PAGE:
Interestingly, whereas most insurance coverage contains a deductible or some other form of uninsured aspect, at common law insurers would be without the right to subrogate and would always be dependent on the insured to pursue recovery; and accordingly, statute law or contract law is often in place so to alter the common law rules in this regard.
The Statute and Contract Law
As suggested, the common law subrogation rights and duties are impractical in many circumstances; and accordingly, statutes and contracts are frequently used to alter the common law rules. In particular, most private insurance policies will contain wording to the effect that the insurer is granted the right of subrogation regardless of whether the insured is fully indemnified and will also provide a duty upon the insured to assist, to co-operate with, and to permit, the insurer in any subrogated legal action despite that the insured is without full indemnification. When doing so, the insurer is required to provide any excess monies to the insured. Typically, an insurance policy will contain a subrogation clause, thereby superceding the common law, providing the insurer with all rights that the insured would be entitled to.
We will be entitled to assume all your rights of recovery against others and bring action in your name to enforce these rights when we make payment or assume liability under this policy.
Source of Example:
Intact Insurance - Homeowner's Policy
Statutorily Barred Subrogation
Does An Insurer Always Have the Right to Subrogate?
In some circumstances, including as such applies within the no-fault automobile insurance system of Ontario, insurers are forbidden from subrogating against a wrongdoer in attempt to recover monies paid to, or on behalf of, an insured.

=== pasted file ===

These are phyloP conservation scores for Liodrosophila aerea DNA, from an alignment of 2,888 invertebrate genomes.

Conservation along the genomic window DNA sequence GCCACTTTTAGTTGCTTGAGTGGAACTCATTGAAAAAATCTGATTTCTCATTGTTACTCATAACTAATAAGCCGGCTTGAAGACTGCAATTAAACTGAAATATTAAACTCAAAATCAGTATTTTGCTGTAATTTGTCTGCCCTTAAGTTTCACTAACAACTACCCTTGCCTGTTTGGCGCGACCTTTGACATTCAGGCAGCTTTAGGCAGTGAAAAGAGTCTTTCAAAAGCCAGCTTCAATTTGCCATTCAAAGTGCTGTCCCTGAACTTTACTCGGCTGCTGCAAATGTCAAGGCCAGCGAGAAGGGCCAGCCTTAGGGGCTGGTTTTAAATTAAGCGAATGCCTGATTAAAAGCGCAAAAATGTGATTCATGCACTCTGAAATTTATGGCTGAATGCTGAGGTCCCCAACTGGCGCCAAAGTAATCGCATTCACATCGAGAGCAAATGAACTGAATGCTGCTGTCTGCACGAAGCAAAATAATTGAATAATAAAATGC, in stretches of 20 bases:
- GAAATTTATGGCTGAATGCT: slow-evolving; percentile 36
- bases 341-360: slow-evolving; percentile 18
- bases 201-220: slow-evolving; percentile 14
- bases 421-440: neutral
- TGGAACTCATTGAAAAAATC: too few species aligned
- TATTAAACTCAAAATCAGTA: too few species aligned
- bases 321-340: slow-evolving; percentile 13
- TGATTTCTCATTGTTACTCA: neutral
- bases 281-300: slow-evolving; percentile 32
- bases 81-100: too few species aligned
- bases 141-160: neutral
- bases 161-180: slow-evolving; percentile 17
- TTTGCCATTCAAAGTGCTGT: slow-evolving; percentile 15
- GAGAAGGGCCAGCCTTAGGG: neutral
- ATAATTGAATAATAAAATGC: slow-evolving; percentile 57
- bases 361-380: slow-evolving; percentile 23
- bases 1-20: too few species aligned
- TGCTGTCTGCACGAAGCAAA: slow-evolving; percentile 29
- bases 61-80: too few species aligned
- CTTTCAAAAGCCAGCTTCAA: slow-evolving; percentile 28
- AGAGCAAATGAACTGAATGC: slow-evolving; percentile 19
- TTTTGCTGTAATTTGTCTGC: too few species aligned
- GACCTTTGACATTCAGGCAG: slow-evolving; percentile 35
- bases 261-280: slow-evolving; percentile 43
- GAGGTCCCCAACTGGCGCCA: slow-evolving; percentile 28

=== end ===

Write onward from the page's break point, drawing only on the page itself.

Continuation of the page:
Direct Compensation - Property Damage
The basic principles of tort law, especially negligence, provides that, generally and in short, a person may sue the wrongdoer who negligently causes damage to belongings of the person. As a simply stated example, if a neighbour negligently operates a barbeque resulting in a fire that damages your shed, you could sue the neighbour for the tort of negligence and recover the monetary value of the shed. However, in Ontario, for the majority of situations, if a driver of an Ontario licensed and insured automobile negligently, or recklessly and perhaps even intentionally, causes an accident resulting in damage to your automobile, you are forbidden from suing and you must recover your loss from your own automobile insurance company. This statutory mandate is prescribed at section 263 of the Insurance Act which states, among other things: